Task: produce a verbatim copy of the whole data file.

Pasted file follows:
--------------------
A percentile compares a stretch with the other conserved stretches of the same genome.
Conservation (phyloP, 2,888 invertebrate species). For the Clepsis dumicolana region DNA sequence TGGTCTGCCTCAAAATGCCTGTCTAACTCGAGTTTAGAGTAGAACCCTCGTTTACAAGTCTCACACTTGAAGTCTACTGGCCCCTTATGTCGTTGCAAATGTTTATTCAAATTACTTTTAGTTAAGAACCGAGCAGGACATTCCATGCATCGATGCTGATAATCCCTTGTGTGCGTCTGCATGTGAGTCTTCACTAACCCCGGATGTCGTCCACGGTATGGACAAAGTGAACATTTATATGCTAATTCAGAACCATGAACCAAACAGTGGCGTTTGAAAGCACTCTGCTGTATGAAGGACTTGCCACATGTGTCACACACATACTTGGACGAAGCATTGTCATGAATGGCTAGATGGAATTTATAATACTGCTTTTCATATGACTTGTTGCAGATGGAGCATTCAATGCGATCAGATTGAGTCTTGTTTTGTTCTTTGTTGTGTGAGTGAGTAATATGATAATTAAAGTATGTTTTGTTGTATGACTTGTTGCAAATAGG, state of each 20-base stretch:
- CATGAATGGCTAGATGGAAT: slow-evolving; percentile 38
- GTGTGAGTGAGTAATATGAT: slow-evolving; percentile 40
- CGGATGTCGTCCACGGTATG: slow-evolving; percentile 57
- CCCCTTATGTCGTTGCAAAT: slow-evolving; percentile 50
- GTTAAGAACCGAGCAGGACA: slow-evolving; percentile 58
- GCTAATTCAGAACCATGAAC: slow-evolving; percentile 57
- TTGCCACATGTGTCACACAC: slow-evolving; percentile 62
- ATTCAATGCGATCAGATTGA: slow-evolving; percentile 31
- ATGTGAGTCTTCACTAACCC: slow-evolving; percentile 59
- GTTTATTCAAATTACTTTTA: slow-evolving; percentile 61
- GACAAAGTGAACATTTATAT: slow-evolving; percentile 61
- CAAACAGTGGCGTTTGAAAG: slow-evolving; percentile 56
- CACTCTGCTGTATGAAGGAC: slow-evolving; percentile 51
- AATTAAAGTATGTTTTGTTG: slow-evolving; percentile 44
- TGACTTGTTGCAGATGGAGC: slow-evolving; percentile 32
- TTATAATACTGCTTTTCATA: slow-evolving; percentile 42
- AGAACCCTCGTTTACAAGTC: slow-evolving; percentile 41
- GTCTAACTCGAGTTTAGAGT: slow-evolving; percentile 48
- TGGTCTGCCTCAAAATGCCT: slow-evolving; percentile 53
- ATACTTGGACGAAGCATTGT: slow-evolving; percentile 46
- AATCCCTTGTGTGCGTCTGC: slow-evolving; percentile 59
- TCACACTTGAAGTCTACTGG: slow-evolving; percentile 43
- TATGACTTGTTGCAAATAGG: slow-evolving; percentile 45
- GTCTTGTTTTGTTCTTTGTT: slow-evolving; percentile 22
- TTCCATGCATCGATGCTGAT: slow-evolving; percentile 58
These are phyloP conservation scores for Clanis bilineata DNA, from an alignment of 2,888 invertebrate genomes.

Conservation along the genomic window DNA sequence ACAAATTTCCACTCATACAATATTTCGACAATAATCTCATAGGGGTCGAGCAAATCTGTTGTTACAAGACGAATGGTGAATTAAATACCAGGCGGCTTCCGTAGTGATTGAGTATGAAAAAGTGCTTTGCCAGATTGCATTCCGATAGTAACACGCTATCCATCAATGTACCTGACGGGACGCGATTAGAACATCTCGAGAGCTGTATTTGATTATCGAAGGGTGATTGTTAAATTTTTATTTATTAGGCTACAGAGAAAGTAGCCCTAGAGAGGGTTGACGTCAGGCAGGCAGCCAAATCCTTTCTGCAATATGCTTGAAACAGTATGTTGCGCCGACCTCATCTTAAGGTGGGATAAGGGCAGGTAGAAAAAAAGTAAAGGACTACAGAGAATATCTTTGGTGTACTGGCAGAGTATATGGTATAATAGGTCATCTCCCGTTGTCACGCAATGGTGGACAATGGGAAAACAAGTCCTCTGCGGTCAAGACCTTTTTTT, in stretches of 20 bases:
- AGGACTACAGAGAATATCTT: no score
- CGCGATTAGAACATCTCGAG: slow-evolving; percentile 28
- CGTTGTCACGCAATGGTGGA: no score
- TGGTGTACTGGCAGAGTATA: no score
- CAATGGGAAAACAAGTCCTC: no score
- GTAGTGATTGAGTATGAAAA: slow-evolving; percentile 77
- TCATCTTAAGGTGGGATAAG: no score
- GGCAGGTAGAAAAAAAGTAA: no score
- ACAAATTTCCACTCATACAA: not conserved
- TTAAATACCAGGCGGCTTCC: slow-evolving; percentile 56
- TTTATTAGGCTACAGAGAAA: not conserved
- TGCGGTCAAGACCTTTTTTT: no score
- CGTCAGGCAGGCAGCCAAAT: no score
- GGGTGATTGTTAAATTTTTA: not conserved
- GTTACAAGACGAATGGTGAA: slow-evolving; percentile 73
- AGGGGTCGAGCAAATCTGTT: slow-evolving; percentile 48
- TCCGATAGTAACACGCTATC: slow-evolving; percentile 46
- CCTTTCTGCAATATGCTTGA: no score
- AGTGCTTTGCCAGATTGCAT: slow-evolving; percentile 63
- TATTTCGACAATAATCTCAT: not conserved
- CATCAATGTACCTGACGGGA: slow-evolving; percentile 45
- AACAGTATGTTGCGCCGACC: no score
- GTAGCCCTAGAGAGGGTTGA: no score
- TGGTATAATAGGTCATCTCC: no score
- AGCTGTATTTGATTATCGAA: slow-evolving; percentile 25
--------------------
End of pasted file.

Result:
A percentile compares a stretch with the other conserved stretches of the same genome.
Conservation (phyloP, 2,888 invertebrate species). For the Clepsis dumicolana region DNA sequence TGGTCTGCCTCAAAATGCCTGTCTAACTCGAGTTTAGAGTAGAACCCTCGTTTACAAGTCTCACACTTGAAGTCTACTGGCCCCTTATGTCGTTGCAAATGTTTATTCAAATTACTTTTAGTTAAGAACCGAGCAGGACATTCCATGCATCGATGCTGATAATCCCTTGTGTGCGTCTGCATGTGAGTCTTCACTAACCCCGGATGTCGTCCACGGTATGGACAAAGTGAACATTTATATGCTAATTCAGAACCATGAACCAAACAGTGGCGTTTGAAAGCACTCTGCTGTATGAAGGACTTGCCACATGTGTCACACACATACTTGGACGAAGCATTGTCATGAATGGCTAGATGGAATTTATAATACTGCTTTTCATATGACTTGTTGCAGATGGAGCATTCAATGCGATCAGATTGAGTCTTGTTTTGTTCTTTGTTGTGTGAGTGAGTAATATGATAATTAAAGTATGTTTTGTTGTATGACTTGTTGCAAATAGG, state of each 20-base stretch:
- CATGAATGGCTAGATGGAAT: slow-evolving; percentile 38
- GTGTGAGTGAGTAATATGAT: slow-evolving; percentile 40
- CGGATGTCGTCCACGGTATG: slow-evolving; percentile 57
- CCCCTTATGTCGTTGCAAAT: slow-evolving; percentile 50
- GTTAAGAACCGAGCAGGACA: slow-evolving; percentile 58
- GCTAATTCAGAACCATGAAC: slow-evolving; percentile 57
- TTGCCACATGTGTCACACAC: slow-evolving; percentile 62
- ATTCAATGCGATCAGATTGA: slow-evolving; percentile 31
- ATGTGAGTCTTCACTAACCC: slow-evolving; percentile 59
- GTTTATTCAAATTACTTTTA: slow-evolving; percentile 61
- GACAAAGTGAACATTTATAT: slow-evolving; percentile 61
- CAAACAGTGGCGTTTGAAAG: slow-evolving; percentile 56
- CACTCTGCTGTATGAAGGAC: slow-evolving; percentile 51
- AATTAAAGTATGTTTTGTTG: slow-evolving; percentile 44
- TGACTTGTTGCAGATGGAGC: slow-evolving; percentile 32
- TTATAATACTGCTTTTCATA: slow-evolving; percentile 42
- AGAACCCTCGTTTACAAGTC: slow-evolving; percentile 41
- GTCTAACTCGAGTTTAGAGT: slow-evolving; percentile 48
- TGGTCTGCCTCAAAATGCCT: slow-evolving; percentile 53
- ATACTTGGACGAAGCATTGT: slow-evolving; percentile 46
- AATCCCTTGTGTGCGTCTGC: slow-evolving; percentile 59
- TCACACTTGAAGTCTACTGG: slow-evolving; percentile 43
- TATGACTTGTTGCAAATAGG: slow-evolving; percentile 45
- GTCTTGTTTTGTTCTTTGTT: slow-evolving; percentile 22
- TTCCATGCATCGATGCTGAT: slow-evolving; percentile 58
These are phyloP conservation scores for Clanis bilineata DNA, from an alignment of 2,888 invertebrate genomes.

Conservation along the genomic window DNA sequence ACAAATTTCCACTCATACAATATTTCGACAATAATCTCATAGGGGTCGAGCAAATCTGTTGTTACAAGACGAATGGTGAATTAAATACCAGGCGGCTTCCGTAGTGATTGAGTATGAAAAAGTGCTTTGCCAGATTGCATTCCGATAGTAACACGCTATCCATCAATGTACCTGACGGGACGCGATTAGAACATCTCGAGAGCTGTATTTGATTATCGAAGGGTGATTGTTAAATTTTTATTTATTAGGCTACAGAGAAAGTAGCCCTAGAGAGGGTTGACGTCAGGCAGGCAGCCAAATCCTTTCTGCAATATGCTTGAAACAGTATGTTGCGCCGACCTCATCTTAAGGTGGGATAAGGGCAGGTAGAAAAAAAGTAAAGGACTACAGAGAATATCTTTGGTGTACTGGCAGAGTATATGGTATAATAGGTCATCTCCCGTTGTCACGCAATGGTGGACAATGGGAAAACAAGTCCTCTGCGGTCAAGACCTTTTTTT, in stretches of 20 bases:
- AGGACTACAGAGAATATCTT: no score
- CGCGATTAGAACATCTCGAG: slow-evolving; percentile 28
- CGTTGTCACGCAATGGTGGA: no score
- TGGTGTACTGGCAGAGTATA: no score
- CAATGGGAAAACAAGTCCTC: no score
- GTAGTGATTGAGTATGAAAA: slow-evolving; percentile 77
- TCATCTTAAGGTGGGATAAG: no score
- GGCAGGTAGAAAAAAAGTAA: no score
- ACAAATTTCCACTCATACAA: not conserved
- TTAAATACCAGGCGGCTTCC: slow-evolving; percentile 56
- TTTATTAGGCTACAGAGAAA: not conserved
- TGCGGTCAAGACCTTTTTTT: no score
- CGTCAGGCAGGCAGCCAAAT: no score
- GGGTGATTGTTAAATTTTTA: not conserved
- GTTACAAGACGAATGGTGAA: slow-evolving; percentile 73
- AGGGGTCGAGCAAATCTGTT: slow-evolving; percentile 48
- TCCGATAGTAACACGCTATC: slow-evolving; percentile 46
- CCTTTCTGCAATATGCTTGA: no score
- AGTGCTTTGCCAGATTGCAT: slow-evolving; percentile 63
- TATTTCGACAATAATCTCAT: not conserved
- CATCAATGTACCTGACGGGA: slow-evolving; percentile 45
- AACAGTATGTTGCGCCGACC: no score
- GTAGCCCTAGAGAGGGTTGA: no score
- TGGTATAATAGGTCATCTCC: no score
- AGCTGTATTTGATTATCGAA: slow-evolving; percentile 25